Europe picks EuroQCI satellite quantum communications consortium
TAMPA, Fla. — Europe has tasked an Airbus-led group to devise its own quantum communications network as startup Arqit raises $400 million for a space-based system.
Airbus said May 31 the European Commission awarded the group a contract to study a quantum technology-powered network, called EuroQCI, to secure critical infrastructure across Europe.
The 15-month agreement is worth several millions of euros, Airbus Defence and Space spokesperson Bruno Daffix told SpaceNews.
Joining the consortium are Italian aerospace and defense company Leonardo, accountancy firm PwC France and Maghreb, French telecoms giant Orange and Italy’s CNR research council and NRiM meteorological institute. Telespazio, a joint venture between Leonardo and French aerospace group Thales, is also part of the group.
“The key element is the possibility of using quantum technologies to exchange encryption keys, guaranteeing complete communication security in management of vast quantities of data,” Leonardo general manager Lucio Valerio Cioffi said in a statement.
“An unrivalled technology that represents the future, not only in the field of telecommunications but in numerous other applications. The possibility of creating a European “Quantum Internet” in the future, permitting communication between quantum computers – which have greater calculation power and speed and extraordinarily accurate quantum sensors – will permit unprecedented analysis and forecasting on a global scale with total security.”
Security experts see quantum computing as a critical technology for combating cyberattacks that are a growing threat as more devices, and operations, are connected to communications networks worldwide.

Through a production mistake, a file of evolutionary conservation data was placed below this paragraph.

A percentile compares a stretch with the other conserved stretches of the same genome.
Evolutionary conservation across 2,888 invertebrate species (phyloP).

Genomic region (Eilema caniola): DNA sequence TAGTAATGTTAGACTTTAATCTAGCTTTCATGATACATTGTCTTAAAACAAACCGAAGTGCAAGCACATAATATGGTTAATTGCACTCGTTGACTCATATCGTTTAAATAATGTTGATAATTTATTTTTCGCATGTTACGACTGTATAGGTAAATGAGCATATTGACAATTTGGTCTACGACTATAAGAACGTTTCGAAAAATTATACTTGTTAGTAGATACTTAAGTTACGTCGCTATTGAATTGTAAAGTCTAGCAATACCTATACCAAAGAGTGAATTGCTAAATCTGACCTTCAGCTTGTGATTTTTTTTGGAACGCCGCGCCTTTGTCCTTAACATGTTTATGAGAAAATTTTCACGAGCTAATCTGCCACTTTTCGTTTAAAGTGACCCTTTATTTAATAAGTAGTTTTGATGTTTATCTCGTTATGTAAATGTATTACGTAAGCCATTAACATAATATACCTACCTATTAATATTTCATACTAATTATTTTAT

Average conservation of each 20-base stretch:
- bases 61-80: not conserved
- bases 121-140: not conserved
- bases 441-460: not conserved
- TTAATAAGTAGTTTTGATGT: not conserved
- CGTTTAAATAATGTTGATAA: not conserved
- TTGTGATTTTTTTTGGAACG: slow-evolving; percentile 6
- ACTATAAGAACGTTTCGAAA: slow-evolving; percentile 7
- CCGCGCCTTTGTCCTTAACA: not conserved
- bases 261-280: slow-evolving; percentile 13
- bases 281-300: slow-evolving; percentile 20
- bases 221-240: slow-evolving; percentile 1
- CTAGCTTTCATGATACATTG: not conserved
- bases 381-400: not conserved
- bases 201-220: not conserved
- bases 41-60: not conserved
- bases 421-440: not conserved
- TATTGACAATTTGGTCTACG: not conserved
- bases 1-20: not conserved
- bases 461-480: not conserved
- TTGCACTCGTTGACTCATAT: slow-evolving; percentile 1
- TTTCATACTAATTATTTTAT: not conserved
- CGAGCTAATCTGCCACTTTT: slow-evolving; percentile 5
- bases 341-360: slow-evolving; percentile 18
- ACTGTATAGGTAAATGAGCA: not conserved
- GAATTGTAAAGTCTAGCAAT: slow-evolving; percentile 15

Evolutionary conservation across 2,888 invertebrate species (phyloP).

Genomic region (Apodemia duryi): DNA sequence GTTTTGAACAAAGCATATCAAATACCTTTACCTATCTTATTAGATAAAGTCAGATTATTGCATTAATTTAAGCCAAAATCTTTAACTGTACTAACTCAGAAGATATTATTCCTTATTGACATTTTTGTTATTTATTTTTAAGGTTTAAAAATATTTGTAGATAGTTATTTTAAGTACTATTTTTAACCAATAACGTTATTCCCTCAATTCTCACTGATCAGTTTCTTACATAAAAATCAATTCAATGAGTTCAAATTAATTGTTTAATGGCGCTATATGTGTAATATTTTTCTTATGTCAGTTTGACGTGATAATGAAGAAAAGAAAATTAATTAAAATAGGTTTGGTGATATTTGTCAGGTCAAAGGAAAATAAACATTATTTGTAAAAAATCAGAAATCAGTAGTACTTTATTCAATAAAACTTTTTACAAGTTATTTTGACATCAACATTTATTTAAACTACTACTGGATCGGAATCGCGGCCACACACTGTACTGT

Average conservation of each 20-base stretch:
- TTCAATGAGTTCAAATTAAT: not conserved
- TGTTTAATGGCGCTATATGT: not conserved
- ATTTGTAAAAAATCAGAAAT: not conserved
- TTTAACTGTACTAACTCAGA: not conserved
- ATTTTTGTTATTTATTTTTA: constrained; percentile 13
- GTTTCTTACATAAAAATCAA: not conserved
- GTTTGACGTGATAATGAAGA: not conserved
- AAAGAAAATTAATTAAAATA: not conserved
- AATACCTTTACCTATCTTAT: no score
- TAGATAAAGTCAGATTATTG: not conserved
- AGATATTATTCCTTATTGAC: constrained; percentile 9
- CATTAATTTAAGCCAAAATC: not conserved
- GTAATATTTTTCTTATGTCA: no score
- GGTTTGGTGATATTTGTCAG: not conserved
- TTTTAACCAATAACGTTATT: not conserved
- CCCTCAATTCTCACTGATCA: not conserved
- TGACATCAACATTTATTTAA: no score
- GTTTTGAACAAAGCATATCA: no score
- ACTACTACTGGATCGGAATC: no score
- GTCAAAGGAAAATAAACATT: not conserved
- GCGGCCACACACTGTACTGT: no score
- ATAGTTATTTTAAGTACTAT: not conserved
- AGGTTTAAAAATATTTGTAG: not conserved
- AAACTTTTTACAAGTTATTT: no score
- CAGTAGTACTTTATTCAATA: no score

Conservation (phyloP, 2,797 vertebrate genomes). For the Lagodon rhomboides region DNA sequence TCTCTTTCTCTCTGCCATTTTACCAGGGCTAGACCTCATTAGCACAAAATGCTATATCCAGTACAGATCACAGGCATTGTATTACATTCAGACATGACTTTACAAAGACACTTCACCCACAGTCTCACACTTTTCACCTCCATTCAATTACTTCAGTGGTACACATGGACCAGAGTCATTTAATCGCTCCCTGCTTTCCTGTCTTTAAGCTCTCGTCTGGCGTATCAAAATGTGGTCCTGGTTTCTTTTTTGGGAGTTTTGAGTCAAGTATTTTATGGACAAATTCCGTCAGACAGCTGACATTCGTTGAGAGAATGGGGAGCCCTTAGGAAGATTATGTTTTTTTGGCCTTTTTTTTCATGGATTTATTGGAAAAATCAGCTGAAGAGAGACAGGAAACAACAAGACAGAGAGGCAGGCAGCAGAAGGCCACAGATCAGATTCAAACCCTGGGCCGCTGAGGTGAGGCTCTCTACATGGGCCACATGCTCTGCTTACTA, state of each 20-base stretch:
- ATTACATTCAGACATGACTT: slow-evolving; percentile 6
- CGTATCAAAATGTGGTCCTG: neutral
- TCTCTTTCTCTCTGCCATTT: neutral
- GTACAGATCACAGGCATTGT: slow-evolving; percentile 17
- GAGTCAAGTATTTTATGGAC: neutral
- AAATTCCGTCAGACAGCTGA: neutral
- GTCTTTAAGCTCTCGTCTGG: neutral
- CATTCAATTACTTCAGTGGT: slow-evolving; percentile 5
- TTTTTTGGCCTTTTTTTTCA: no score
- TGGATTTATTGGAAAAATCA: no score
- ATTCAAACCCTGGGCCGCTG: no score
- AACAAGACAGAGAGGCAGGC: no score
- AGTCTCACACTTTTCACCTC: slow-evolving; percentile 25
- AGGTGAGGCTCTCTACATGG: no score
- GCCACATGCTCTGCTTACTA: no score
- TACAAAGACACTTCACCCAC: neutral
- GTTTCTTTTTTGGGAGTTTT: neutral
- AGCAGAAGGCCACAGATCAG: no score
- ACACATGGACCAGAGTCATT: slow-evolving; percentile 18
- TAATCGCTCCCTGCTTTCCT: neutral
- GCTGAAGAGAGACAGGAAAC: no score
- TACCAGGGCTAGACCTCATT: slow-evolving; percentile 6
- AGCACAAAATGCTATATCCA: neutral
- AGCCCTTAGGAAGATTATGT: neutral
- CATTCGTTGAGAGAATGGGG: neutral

EuroQCI aims to use quantum photon states to distribute encryption keys — more securely than traditional methods — through terrestrial fiber optic cables that link with satellites to cover European Union members and outlying territories.
The network aims to fortify communications surrounding government institutions, air traffic control, health care facilities, banks and power grids.
Work on a quantum communications system started June 2019, when seven of the EU’s 27 member states agreed to work together on the initiative. All but one EU member has joined the initiative over the last two years.
The European Space Agency (ESA) is also supporting the EuroQCI project.
Alongside this initiative, a separate European group — which also includes Airbus, Orange, Telespazio and Thales Alenia Space — is studying the feasibility of a low Earth Orbit (LEO) communications network to connect EU citizens, commercial enterprises and public institutions.
Like EuroQCI, this space-based connectivity network is in the early stages. It is due to come online long after broadband megaconstellations including U.S.-based Starlink and U.K.-headquartered OneWeb.
Racing with startups
The EuroQCI consortium hopes to run a demonstrator mission by 2024 and begin initial operations by 2027.
Daffix said the EuroQCI consortium will work with subcontractors, but it has yet to decide on them.
Meanwhile, British quantum technology encryption startup Arqit is raising $400 million, by merging with a special purpose acquisition company (SPAC), to launch two satellites in 2023.
The venture has been signing up commercial and government partners for a network that also uses quantum technology to distribute encryption keys.
Partners include British telecoms operator BT and Japanese investment company Sumitomo, which will distribute encryption software Arqit plans to launch this summer.
On June 1, Arqit announced it is collaborating with Northrop Grumman in the U.K. to assess its capabilities in defense and national security settings.
ESA awarded Arqit a contract in 2019 to co-fund the development of its first QKDSat.
This article was updated June 2 with more details about Arqit’s partners